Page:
There are two extreme factions out there: one obsessed with megapixels and dynamic range and super duper sharp gimongous lenses, one that answers to all that with a loud “meh” and does’t give a damn.
Broadly speaking, exponents of the first faction will be shooting, depending on their level of income, gigapixel panoramas and the last and greatest in terms of digital cameras equipped with humongous lenses for thousands of dollars of value; the others will be shooting a 15$ plastic fantastic toy camera with some film in it: yes, I’m talking about the mighty (and recently resurrected!) Holga.
Continue reading “In praise of the humble Holga”
When I say that where I live the weather this time of the year is hot, I don’t think many people get it, not really.
So here is an example, fresh out of the developer. It’s a frame from a roll of Shanghai GP 100 black and white film, in 120 format.
I’ve shot this film for years in Hasselblad, Rollei or Holga cameras, not just because is cheap but more importantly because souped in Rodinal 1+200 semi-stand for 1 hour gives, in my opinion, beautiful tonalities.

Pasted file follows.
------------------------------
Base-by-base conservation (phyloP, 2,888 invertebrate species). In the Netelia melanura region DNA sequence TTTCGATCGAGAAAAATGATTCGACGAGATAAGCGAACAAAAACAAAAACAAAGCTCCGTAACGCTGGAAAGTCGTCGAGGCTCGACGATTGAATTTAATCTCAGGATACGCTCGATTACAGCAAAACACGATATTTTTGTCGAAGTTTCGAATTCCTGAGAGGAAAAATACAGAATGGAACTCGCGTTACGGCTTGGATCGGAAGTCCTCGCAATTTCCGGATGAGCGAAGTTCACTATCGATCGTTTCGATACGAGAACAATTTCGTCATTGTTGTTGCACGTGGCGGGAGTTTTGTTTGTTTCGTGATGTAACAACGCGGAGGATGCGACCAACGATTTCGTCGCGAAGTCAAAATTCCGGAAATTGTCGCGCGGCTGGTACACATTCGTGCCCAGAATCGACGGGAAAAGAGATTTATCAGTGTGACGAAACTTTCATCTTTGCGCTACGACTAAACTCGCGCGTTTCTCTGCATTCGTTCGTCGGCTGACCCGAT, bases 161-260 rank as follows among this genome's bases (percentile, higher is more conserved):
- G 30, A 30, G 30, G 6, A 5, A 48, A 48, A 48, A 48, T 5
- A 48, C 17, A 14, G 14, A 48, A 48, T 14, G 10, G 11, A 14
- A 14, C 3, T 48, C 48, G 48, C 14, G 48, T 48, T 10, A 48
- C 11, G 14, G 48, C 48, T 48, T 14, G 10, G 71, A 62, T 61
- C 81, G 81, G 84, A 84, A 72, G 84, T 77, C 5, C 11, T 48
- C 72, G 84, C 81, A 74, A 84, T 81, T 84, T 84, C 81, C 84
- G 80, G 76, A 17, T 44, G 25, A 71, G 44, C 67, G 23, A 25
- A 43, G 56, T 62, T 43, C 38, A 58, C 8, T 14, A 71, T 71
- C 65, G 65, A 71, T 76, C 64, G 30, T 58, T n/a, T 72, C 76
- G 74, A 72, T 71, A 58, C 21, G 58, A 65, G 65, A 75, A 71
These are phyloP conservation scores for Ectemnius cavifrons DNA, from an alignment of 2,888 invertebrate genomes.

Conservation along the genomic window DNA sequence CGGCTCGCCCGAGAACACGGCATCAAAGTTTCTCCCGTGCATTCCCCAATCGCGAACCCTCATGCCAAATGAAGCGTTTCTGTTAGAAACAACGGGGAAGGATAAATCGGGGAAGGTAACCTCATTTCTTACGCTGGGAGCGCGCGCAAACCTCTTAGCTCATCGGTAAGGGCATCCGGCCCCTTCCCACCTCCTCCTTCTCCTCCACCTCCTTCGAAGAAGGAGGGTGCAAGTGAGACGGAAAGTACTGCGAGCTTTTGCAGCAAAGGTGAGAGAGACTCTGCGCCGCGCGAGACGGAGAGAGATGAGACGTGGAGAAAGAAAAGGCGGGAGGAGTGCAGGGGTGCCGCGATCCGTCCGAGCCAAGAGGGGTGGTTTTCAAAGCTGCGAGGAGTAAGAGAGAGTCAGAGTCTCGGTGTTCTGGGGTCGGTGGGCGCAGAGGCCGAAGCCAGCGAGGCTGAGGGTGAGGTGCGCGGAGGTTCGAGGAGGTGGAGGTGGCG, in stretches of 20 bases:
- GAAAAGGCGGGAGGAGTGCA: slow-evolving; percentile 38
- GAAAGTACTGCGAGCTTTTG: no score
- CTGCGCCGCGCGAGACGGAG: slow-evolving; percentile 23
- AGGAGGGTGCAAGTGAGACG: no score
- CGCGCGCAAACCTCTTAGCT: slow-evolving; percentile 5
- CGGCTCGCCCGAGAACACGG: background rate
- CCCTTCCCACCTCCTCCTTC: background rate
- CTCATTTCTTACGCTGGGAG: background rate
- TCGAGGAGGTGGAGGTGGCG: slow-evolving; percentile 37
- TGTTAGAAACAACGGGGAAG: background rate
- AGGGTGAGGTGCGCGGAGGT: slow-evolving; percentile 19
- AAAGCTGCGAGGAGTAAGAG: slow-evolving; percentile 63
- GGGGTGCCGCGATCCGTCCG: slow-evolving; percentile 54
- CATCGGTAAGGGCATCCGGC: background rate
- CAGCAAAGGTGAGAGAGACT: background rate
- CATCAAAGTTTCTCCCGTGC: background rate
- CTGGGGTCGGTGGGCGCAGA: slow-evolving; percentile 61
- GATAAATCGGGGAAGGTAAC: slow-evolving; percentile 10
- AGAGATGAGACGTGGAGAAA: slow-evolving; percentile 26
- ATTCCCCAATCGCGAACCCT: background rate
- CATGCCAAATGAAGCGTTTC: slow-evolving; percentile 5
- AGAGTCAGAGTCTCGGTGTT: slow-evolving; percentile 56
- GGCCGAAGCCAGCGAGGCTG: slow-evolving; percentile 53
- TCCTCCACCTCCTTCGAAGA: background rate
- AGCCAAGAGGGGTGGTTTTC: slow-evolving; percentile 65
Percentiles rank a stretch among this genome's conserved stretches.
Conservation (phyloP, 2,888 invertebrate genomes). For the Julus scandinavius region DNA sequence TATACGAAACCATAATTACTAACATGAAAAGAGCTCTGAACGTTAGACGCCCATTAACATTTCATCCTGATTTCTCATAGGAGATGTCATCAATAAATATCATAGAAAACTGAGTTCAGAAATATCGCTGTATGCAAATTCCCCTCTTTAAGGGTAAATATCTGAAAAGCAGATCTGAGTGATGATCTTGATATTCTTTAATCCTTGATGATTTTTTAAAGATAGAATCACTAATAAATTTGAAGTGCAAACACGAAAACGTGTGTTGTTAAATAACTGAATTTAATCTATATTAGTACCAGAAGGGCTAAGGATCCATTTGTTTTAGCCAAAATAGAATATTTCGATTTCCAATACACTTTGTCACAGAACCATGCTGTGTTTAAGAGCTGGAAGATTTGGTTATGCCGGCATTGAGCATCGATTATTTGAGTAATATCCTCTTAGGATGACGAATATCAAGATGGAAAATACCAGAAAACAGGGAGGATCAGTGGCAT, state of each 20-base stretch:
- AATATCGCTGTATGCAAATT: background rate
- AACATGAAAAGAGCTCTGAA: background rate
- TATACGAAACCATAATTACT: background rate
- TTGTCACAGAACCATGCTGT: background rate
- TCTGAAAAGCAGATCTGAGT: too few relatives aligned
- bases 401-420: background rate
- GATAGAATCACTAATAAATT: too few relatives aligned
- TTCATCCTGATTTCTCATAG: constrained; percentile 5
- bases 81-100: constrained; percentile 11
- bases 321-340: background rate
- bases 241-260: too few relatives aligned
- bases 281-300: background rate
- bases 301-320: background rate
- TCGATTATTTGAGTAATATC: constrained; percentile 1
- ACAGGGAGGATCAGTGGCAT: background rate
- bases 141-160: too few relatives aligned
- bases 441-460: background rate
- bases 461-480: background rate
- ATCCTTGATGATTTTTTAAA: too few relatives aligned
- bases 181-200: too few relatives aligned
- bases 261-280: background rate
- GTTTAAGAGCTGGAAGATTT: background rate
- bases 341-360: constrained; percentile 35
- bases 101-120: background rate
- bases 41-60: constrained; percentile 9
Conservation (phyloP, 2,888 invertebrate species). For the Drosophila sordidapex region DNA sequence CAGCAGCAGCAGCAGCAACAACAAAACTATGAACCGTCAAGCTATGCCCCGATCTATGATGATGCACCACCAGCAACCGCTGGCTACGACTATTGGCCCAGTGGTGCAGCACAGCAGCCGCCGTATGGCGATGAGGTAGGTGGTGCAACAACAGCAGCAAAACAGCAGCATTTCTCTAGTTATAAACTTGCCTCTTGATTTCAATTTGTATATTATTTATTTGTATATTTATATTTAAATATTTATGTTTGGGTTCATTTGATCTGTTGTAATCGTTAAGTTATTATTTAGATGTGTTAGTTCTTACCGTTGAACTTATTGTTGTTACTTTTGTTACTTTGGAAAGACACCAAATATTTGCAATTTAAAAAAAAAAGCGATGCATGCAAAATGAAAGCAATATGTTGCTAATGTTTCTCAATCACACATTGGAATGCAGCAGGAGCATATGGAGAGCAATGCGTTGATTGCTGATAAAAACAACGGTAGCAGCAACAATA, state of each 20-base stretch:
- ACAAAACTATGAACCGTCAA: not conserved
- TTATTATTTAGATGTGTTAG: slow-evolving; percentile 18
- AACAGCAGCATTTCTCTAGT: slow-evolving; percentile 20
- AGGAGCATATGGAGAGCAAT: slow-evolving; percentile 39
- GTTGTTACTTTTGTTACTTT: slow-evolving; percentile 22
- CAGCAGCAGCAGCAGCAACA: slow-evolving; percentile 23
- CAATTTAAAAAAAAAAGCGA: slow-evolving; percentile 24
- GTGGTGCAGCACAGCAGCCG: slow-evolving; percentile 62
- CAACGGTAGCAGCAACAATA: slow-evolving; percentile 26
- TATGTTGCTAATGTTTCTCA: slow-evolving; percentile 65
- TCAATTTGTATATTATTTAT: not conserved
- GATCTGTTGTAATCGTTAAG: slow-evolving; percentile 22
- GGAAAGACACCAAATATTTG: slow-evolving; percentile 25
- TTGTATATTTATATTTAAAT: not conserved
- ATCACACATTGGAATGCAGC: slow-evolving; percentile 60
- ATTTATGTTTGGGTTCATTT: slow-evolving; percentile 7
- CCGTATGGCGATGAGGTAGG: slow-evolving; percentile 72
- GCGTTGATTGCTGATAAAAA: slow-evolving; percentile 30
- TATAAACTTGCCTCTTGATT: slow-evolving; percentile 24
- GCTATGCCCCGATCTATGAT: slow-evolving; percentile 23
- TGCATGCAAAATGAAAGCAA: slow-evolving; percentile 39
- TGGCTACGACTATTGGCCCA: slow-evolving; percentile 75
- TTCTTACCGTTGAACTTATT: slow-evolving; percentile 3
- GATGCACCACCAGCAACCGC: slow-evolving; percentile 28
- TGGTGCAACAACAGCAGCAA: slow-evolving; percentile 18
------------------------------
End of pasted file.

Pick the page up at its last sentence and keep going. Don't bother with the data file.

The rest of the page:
But I’ve never experienced, not once, what happened today.
I shot this particular roll in a Holga, and the weather even in the mountains was super hot and muggy. The shirt between my back and the backpack was soaking wet, and the sun, when it was out and not covered from the clouds, was unbearably hot.
I came home, developed the film, and – surprise! – the ink of the paper backing had melted onto the film. Yep, you read it right: it had MELTED onto the film.
Now, I kinda dig this unplanned “impressionistic” look for some of the shots, especially considering these were by an Holga anyway. However, no more 120 film shots for me until this heatwave is over, or at the very least I’ll be more weary of keeping the camera in the shade at all times…